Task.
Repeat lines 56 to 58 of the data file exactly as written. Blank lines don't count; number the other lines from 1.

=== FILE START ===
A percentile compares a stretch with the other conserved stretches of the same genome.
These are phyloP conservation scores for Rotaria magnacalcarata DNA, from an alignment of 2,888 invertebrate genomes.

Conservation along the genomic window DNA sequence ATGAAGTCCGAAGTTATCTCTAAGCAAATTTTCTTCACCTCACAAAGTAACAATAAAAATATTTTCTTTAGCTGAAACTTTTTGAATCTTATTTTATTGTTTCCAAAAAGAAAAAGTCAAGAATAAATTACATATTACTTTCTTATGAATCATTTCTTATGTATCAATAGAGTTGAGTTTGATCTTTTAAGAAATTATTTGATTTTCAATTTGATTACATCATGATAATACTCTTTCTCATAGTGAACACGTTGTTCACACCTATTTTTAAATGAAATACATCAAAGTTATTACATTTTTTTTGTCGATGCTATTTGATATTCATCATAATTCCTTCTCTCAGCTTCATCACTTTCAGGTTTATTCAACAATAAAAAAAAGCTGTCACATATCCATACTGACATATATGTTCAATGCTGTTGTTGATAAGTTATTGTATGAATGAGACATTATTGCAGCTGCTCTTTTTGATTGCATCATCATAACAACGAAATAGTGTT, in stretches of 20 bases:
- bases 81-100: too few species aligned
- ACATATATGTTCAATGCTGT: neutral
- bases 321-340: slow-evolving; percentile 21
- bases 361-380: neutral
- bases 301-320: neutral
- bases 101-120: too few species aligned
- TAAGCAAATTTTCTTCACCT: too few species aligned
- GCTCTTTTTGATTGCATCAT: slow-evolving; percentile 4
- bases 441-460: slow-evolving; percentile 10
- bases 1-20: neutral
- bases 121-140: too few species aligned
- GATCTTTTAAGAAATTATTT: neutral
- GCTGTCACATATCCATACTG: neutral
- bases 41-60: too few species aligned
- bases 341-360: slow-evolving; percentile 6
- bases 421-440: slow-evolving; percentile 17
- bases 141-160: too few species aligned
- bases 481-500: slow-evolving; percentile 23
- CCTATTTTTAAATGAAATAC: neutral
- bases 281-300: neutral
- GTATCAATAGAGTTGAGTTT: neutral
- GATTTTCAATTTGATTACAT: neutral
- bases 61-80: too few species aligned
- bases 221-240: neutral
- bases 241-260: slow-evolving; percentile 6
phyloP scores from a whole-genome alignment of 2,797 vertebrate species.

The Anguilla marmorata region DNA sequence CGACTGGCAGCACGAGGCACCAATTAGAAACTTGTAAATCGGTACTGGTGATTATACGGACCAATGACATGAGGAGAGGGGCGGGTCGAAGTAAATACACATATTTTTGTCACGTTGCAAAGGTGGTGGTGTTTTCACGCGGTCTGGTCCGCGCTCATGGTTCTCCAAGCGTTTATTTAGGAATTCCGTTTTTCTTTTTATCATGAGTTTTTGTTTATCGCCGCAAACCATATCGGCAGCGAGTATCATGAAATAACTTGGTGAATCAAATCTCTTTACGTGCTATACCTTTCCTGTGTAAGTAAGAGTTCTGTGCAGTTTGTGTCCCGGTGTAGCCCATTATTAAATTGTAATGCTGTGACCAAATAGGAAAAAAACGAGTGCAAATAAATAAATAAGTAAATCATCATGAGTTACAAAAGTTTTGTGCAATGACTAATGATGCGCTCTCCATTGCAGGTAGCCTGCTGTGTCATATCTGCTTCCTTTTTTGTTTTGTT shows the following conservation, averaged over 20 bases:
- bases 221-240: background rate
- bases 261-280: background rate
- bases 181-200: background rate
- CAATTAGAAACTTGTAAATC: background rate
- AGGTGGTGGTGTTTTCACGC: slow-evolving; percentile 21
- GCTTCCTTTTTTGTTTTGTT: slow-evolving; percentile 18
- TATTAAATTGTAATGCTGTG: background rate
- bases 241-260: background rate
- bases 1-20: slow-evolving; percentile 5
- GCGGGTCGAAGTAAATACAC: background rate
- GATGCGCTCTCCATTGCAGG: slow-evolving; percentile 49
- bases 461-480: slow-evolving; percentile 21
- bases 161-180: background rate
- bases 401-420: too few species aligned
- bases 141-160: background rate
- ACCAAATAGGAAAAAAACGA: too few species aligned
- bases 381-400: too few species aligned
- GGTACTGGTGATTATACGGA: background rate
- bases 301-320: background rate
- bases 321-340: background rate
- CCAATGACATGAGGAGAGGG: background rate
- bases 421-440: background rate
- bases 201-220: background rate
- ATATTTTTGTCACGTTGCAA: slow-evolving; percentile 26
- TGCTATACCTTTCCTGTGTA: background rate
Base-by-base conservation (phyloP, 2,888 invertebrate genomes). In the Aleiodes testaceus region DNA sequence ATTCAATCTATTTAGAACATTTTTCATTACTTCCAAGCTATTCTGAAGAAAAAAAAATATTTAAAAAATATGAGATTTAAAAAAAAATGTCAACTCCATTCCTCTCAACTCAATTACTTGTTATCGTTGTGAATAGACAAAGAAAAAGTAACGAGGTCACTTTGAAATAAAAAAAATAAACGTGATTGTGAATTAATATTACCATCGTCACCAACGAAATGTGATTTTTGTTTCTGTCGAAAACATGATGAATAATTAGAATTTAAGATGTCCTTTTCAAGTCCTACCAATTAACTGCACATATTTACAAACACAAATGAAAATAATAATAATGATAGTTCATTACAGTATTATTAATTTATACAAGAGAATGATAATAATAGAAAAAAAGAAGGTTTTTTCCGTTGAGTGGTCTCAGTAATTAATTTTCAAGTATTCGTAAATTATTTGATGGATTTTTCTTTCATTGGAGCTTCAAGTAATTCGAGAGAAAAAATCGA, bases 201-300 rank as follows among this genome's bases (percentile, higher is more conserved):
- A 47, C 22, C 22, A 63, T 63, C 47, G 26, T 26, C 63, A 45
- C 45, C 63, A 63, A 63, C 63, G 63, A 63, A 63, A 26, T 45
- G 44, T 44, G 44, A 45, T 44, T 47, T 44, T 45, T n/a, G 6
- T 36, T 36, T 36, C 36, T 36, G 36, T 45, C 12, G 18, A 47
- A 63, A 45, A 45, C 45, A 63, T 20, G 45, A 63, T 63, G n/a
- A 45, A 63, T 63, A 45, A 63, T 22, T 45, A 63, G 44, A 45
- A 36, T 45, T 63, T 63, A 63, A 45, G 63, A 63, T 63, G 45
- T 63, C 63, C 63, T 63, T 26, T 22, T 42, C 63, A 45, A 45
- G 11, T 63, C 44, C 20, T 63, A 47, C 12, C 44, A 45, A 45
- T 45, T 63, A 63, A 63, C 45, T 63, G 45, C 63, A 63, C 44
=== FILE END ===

Base-by-base conservation (phyloP, 2,888 invertebrate genomes). In the Aleiodes testaceus region DNA sequence ATTCAATCTATTTAGAACATTTTTCATTACTTCCAAGCTATTCTGAAGAAAAAAAAATATTTAAAAAATATGAGATTTAAAAAAAAATGTCAACTCCATTCCTCTCAACTCAATTACTTGTTATCGTTGTGAATAGACAAAGAAAAAGTAACGAGGTCACTTTGAAATAAAAAAAATAAACGTGATTGTGAATTAATATTACCATCGTCACCAACGAAATGTGATTTTTGTTTCTGTCGAAAACATGATGAATAATTAGAATTTAAGATGTCCTTTTCAAGTCCTACCAATTAACTGCACATATTTACAAACACAAATGAAAATAATAATAATGATAGTTCATTACAGTATTATTAATTTATACAAGAGAATGATAATAATAGAAAAAAAGAAGGTTTTTTCCGTTGAGTGGTCTCAGTAATTAATTTTCAAGTATTCGTAAATTATTTGATGGATTTTTCTTTCATTGGAGCTTCAAGTAATTCGAGAGAAAAAATCGA, bases 201-300 rank as follows among this genome's bases (percentile, higher is more conserved):
- A 47, C 22, C 22, A 63, T 63, C 47, G 26, T 26, C 63, A 45
- C 45, C 63, A 63, A 63, C 63, G 63, A 63, A 63, A 26, T 45